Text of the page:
“Anything? Can you get lost?” Irwin said hopefully.
“Better guys than you have tried that trick, Tom Swift,” Gaap growled, “and it doesn’t work anymore. Neither does declaring your soul previously pledged to another or getting some fancy-talking lawyer to speak for you. And don’t even think about playing a fiddle. We’ve been practicing. Now, how did you get that game?”
“My old college roommate Loren is on the development team, and passed me a beta version, uh, under the table.”
“Blast. I’ve been working on them for months on my off-time with no luck,” Gaap said. He frowned for a moment, his eyes flicking back and forth. “All right, agreed. But you’d better have that software, or else you’re in big trouble!”
“Worse than now?” Irwin muttered.
“WHAT?” Gaap roared.
“Nothing,” Irwin squeaked.
Gaap snapped his claws, and suddenly Irwin was in a great cavern. A river of lava flowed through the middle, making the rocks on each side glow red hot. A stream of water flowed into the lava, issuing billows of steam. And on each side of the river were two lines of the damned, chained to fourteen-inch computer monitors, their eyes held open with hooks, their wrists the size of overstuffed sausages. The sound of typing echoed in the chamber.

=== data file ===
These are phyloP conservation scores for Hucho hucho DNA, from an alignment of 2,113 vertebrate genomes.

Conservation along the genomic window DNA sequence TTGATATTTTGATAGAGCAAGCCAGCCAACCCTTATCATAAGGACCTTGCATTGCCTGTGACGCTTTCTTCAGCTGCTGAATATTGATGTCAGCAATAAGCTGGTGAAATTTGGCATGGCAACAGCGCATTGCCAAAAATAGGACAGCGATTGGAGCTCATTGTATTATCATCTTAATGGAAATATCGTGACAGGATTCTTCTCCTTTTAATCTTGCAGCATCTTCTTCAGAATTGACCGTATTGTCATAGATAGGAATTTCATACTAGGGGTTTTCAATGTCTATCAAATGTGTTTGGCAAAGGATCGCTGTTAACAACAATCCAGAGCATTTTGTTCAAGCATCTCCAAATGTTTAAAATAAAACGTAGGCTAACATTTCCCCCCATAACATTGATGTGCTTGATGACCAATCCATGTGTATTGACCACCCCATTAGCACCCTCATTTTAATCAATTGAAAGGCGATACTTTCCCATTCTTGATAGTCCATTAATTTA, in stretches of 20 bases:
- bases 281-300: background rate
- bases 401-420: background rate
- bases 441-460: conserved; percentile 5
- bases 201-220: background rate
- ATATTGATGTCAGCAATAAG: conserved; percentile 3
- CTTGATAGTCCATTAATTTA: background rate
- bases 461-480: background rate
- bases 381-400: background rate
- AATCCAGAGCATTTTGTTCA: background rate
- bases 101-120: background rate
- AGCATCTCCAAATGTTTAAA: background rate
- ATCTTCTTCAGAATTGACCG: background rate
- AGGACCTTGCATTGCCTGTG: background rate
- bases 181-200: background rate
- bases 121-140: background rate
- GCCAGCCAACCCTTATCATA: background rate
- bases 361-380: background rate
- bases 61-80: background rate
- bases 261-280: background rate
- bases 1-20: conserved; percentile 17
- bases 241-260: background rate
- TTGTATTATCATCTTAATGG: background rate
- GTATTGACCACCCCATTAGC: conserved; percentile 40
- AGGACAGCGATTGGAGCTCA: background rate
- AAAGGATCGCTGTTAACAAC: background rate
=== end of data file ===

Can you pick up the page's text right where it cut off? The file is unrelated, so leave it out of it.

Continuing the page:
“Oh God, it’s Computer Limbo,” Irwin said.
“Yeah,” Gaap said, gazing appreciatively. “I thought you might want to see your new home before we started.”
Gapp snapped his claws again, and next to him appeared a huge balance scale, like the scales of justice, only the size of a Mac truck.
“Here’s the game. On your side of the scales, I’ll put any quantity of anything you want. I’ll put the same thing on my side of the scale, but twice the amount. Whosever side tips the scales wins.”
“Hey! That’s not fair!”
Gaap grinned. “Fair? Where do you think you are, the other place? Oh, your software is fully compatible with previous versions of Warcraft, right?”
“Yeah, yeah,” Irwin said, biting his lip and fiddling with a button on his flannel shirt. Demonology said nothing about this situation. “What if it’s a tie?”
“Eh, I’ll give it to you,” Gaap said.
“And I have to put something on the scale?”
“Yep. And it’s very precise.” Gaap held his thumb and finger together, reached out and opened them over the scales. The scale on the right slammed down. “That was an electron,” he said, smiling.
Irwin’s collar began to swell with sweat, and not just from the heat. Aw, man, what am I going to do? It’s going to be like working for a temp agency again, only at triple full time and with no vacation, weekends or coffee breaks. And without even Solitaire to break the monotony. I’m sunk.
“OK, then,” Irwin said, taking a deep breath and hoping he had not dreamed that particular day in math class. “I choose feathers.”
“Fine.” Gaap blew the electron off the scales, and watched them balance out. Then three white chicken feathers suddenly appeared in the demon’s claws. One he put one the left side and two on right. The scales dropped to the right.
“Hold it, I didn’t say how many.” Irwin licked his lips. “I choose an infinite amount.”